Article
Full-text available
Objective Musculoskeletal problems reported by school children using computers have often been linked to bad posture. This study investigates whether posture education affects the reported prevalence of musculoskeletal symptoms amongst secondary school children using computers. Design A prospective blinded randomized controlled trial. Setting A school in Leicestershire, UK. Participants Seventy-one school children aged 11–12 years divided into intervention (n = 37) and control (n = 34) groups. Intervention Both groups received posture training delivered by teachers at the school and were assessed on their knowledge of correct posture. A follow-up lesson was delivered 1 week later during which the intervention group also received automated posture warnings and tips on their personal computers. Outcome measures The prevalence and severity of musculoskeletal symptoms were measured at the start of the study and at the start and end of the follow-up lesson and any differences between the two groups found over the course of the 60 min follow-up lesson noted. Results By the end of the follow-up lesson, the mean visual analogue pain scale representation of the degree of discomfort due to the musculoskeletal problems fell significantly from 1.53 to 0.39 for the intervention group, while that for the control group only fell from 1.23 to 1.13 (non-significant). The overall incidence of musculoskeletal problems in the intervention group showed a greater trend towards reduction, falling significantly from 32.4% to 5.4% compared with the control group, which fell from 29.4% to 20.59% (non-significant). Conclusions Postural interventions that include on-screen reminders during the course of the lesson significantly reduce the reported severity of discomfort of musculoskeletal problems and are associated with a trend towards lower reported frequencies of musculoskeletal problems overall. This data may be relevant to those devising ergonomic correction programmes for school children.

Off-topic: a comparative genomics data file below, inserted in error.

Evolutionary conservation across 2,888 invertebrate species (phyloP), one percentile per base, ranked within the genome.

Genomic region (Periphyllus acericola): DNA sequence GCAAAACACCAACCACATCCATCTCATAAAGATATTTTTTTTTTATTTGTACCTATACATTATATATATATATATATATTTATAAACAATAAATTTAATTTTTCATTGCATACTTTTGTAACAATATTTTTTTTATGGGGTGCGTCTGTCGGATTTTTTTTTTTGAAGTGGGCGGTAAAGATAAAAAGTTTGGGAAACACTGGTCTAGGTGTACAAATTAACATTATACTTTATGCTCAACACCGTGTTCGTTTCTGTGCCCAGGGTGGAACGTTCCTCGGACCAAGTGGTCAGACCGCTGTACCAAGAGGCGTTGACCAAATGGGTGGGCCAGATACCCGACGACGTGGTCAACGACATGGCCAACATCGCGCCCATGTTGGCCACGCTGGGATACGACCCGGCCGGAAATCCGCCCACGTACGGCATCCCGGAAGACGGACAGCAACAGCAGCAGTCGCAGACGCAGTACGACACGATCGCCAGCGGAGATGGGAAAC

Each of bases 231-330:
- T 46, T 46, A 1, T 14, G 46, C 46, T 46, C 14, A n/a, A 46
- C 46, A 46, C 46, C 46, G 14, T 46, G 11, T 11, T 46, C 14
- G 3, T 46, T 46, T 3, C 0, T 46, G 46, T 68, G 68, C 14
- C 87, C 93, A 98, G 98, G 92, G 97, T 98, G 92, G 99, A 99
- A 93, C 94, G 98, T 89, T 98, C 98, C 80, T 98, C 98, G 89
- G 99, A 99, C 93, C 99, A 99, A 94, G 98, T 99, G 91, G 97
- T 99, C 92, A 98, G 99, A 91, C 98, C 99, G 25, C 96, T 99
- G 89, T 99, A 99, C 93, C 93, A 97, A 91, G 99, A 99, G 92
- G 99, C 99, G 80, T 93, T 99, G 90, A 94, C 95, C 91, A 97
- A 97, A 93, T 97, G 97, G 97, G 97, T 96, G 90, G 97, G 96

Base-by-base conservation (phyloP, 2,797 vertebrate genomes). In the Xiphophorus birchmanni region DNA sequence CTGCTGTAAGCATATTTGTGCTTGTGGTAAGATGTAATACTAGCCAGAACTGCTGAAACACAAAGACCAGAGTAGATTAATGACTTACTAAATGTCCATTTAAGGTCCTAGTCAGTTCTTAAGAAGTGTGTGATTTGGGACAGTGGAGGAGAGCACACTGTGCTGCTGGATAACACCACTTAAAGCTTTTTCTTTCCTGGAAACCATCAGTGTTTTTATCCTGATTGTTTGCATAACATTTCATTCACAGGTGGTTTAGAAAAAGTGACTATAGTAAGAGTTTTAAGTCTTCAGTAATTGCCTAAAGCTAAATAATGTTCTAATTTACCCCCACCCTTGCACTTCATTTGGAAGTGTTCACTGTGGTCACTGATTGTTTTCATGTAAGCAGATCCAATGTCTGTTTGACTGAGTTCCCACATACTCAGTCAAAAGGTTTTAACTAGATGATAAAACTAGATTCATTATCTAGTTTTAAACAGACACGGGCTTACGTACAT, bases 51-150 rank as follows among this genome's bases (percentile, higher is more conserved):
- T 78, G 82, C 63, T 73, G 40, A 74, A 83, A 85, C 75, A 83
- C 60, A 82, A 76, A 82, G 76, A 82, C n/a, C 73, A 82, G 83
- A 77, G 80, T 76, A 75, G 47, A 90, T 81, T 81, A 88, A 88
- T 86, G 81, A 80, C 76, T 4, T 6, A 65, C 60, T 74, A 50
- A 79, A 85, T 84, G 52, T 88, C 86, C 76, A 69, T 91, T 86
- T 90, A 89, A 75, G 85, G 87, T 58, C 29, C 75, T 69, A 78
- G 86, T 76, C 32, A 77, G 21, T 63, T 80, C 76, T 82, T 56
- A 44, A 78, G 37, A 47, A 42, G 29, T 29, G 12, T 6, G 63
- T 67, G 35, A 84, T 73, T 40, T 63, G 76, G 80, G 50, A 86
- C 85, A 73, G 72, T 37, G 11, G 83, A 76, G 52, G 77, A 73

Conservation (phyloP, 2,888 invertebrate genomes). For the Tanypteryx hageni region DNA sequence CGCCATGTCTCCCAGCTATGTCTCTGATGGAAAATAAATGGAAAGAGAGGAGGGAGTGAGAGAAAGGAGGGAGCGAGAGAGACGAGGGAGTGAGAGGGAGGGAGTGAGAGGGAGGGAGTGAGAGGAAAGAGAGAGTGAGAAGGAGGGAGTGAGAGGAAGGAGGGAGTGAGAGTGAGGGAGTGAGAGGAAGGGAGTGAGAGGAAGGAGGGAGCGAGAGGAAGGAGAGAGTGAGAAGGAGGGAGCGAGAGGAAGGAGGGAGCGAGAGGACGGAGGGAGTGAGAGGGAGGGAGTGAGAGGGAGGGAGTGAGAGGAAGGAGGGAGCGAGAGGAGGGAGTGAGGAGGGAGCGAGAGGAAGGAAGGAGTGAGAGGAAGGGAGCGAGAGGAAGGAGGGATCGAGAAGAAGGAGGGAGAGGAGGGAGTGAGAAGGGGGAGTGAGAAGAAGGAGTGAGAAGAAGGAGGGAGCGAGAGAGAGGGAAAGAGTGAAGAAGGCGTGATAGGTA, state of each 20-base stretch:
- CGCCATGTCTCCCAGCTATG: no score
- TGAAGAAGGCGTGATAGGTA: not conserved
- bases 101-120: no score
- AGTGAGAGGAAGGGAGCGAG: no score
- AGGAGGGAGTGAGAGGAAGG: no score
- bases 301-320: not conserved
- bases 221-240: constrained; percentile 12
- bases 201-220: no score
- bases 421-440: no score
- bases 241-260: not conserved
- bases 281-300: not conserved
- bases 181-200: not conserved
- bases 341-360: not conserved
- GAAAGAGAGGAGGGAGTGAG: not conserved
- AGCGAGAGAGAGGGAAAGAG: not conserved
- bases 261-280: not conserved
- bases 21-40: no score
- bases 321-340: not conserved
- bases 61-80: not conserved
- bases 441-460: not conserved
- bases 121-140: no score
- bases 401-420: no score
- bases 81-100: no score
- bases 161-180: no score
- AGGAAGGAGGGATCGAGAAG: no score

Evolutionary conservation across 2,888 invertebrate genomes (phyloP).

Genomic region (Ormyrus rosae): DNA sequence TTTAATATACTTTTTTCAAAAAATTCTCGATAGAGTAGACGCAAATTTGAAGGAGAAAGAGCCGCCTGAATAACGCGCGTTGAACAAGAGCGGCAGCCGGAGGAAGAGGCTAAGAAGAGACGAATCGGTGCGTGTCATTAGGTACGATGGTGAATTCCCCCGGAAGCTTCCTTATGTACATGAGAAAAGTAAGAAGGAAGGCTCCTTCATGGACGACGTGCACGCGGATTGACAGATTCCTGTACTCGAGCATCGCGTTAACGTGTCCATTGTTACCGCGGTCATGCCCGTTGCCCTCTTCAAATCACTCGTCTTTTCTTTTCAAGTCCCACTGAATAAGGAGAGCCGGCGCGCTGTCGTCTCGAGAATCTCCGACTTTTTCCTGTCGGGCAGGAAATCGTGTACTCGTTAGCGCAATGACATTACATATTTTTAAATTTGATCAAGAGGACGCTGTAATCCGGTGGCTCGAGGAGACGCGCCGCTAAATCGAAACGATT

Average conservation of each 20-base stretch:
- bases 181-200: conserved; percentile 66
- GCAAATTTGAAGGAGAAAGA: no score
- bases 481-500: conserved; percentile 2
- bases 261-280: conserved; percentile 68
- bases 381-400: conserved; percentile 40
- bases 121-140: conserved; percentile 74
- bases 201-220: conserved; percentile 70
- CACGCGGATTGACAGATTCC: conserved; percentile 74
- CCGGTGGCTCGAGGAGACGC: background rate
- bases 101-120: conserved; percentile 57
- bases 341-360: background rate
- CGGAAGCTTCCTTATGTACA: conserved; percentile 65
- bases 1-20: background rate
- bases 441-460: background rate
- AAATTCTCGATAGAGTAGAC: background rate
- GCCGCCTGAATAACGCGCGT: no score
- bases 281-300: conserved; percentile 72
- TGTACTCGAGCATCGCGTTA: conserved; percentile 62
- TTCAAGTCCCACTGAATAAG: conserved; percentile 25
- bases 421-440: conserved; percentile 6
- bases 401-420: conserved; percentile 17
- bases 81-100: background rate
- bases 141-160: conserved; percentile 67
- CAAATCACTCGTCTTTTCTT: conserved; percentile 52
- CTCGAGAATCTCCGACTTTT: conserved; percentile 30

Conference Paper
Full-text available
The upcoming technology of Body Area Sensor Networks (BASN) has potential to enabling the design of Human Computer Interfaces (HCI). This type of applications poses new design challenges that are hard to be faced using traditional solutions. This paper present a novel solution for wireless and wearable posture recognition based on a custom-designed wireless body area sensor network, called WiMoCA. These nodes which are mounted on different parts of the human body make use of tri-axial accelerometers to detect body postures.
3 every day items that could be stopping you from losing weight
  • Charlotte Ord
Charlotte Ord. 3 every day items that could be stopping you from losing weight. November 7th, 2011.